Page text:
The American Film Institute released another one of it’s top 100 lists a few weeks ago - 100 Cheers. It’s supposed to be the most inspiring 100 films of all time. I’ve recorded my progress on the list at Lists of Bests. 80 out of 100 movies seems pretty good to me. The presence of “It’s a Wonderful Life” at number one makes me imagine an alternate world in which the copyright on the movie hadn’t expired during the 1980s and the movie hadn’t become the holiday movie staple that it became.
Two summers ago I took a writing class at the Loft writing center in Minneapolis. The class was called ‘The Writing Habit’ and taught by Roseanne Bane. The main thrust of the class was to work on writing as a habit, something that you do regularly, day in and day out. The same sentiment was expressed by Jane Yolen at Wiscon this year when she said, “a writer writes.” The advice to do it, and do it consistently, is one of the main themes I’ve heard from writer’s offering advice to other wannabe writers.
Two months ago, as the winter semester wound to its close, I read an intriguing note on miscommunication and measurement in grad school by William Tozier. He wrote The point being: We often seem to forget how important issues of pragmatics and culture are in the pedagogic cycle. Instructors know the damned answer. The older the student is, the more confidence the instructor should have that the student also knows the damned answer.
Prompted by Eric’s question about the nature of modern romance I offer the following links: Knight Ridder report on a study that finds more Americans feel isolated It found that men and women of every race, age and education level reported fewer intimate friends than the same survey turned up in 1985. Their remaining confidants were more likely to be members of their nuclear family than in 1985, according to the study, but intimacy within families was down, too.
Last month I read a blog entry about the ‘idea store’, a new merger of libraries and learning centers that is being tried out in Britain. Ever since I’ve been toying with the idea of learning communities. Today I did some internet research and discovered that there has been a lot of discussion about learning communities within the university. Most of these programs and ideas have focused on creating a community of students inside a university or college.
Last semester I took a class on knowledge management or information in organizations. We talked a lot about the different routines, incentives, and rewards that encourage or discourage people to share knowledge with each other. Two knowledge management professionals have posted a couple of posts that I’d like to highlight. Dave Pollard at “How to Save the World” writes about creating our own peer-to-peer expertise finder. But then it occurred to me that there is a profound difference between ‘know-what’ and ‘know-where’ on the one hand, and ‘know-who’ on the other: Finding the former are complicated search problems; finding the latter is a complex problem.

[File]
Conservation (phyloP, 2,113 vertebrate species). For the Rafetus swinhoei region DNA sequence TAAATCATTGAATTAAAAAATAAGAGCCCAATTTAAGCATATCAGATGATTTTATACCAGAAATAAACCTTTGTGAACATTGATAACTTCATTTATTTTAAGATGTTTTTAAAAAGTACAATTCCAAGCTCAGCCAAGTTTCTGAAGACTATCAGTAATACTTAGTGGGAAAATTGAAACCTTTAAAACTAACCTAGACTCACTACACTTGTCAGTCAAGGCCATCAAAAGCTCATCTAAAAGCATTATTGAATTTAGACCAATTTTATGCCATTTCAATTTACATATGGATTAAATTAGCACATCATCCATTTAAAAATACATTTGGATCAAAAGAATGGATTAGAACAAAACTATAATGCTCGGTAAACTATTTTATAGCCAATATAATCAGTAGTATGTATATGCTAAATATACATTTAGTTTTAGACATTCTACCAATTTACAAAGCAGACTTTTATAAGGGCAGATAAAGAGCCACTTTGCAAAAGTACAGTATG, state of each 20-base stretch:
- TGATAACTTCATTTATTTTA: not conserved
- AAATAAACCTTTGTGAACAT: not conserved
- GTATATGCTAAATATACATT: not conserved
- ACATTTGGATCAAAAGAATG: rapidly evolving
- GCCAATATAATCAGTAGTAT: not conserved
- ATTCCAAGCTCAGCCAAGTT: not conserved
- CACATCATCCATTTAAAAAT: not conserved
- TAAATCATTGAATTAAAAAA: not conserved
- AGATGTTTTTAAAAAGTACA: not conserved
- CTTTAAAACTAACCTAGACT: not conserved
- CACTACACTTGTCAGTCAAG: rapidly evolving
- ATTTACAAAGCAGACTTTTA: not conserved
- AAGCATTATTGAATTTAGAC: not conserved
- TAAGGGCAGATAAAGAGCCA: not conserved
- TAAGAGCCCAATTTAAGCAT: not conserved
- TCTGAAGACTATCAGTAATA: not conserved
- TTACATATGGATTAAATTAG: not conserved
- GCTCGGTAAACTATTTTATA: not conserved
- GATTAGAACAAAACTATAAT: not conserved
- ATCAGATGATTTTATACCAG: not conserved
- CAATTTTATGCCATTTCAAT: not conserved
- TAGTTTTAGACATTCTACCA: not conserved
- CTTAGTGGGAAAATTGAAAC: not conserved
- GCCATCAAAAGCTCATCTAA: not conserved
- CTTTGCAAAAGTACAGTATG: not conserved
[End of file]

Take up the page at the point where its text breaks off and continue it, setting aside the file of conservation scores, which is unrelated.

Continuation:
MaryAnn Johnson, a Generation Xer, who blogs at FlickPhilosopher and GeekPhilosophy recently saw An Inconvenient Truth and came out of the theater galvanized. I’ve been letting the experience of seeing the film and seeing Gore in person sink in, and I find myself feeling optimistic, maybe, for the first time in a long time, optimistic about the direction our society may be going in. And I’m itching to do something about pushing us in that direction.
Part of the joy of the blogosphere is finding connections to ideas that I was previously unaware of. Today’s discovery was the writing Arthur Silber has been doing about suicide, child rearing, morality, father figures, psychoanalysis, and more. The inspiration for this latest bit of writing was the recent suicide by prisoners at Guantanamo Bay. Via Avedon Carol at the Sideshow. At first I was unsurprised that prisoners who are being held without the hope of a trial would choose to take their life.
Yesterday’s list of potential curiosities was all mental. No doubt those who believe in a balance between mind and body would be disappointed. So as a countermeasure I bought an exercise book this evening in addition to a copy of Dracula and Frankenstein. The missing physical element in my summer curiosities is mostly habit. I’ve never been a very athletic person despite growing up with a health and physical education teacher.
Ambition always seems to exceed my grasp, but for lack of anything else to post I’ll note some topics that I’d like to study in more depth this summer. Seems like I’ve been making a lot of lists for the past few entries, but so be it. To study: Math - I have both calculus and linear algebra textbooks in my apartment. I started in on the linear algebra book last month, but I still need a better way to take notes.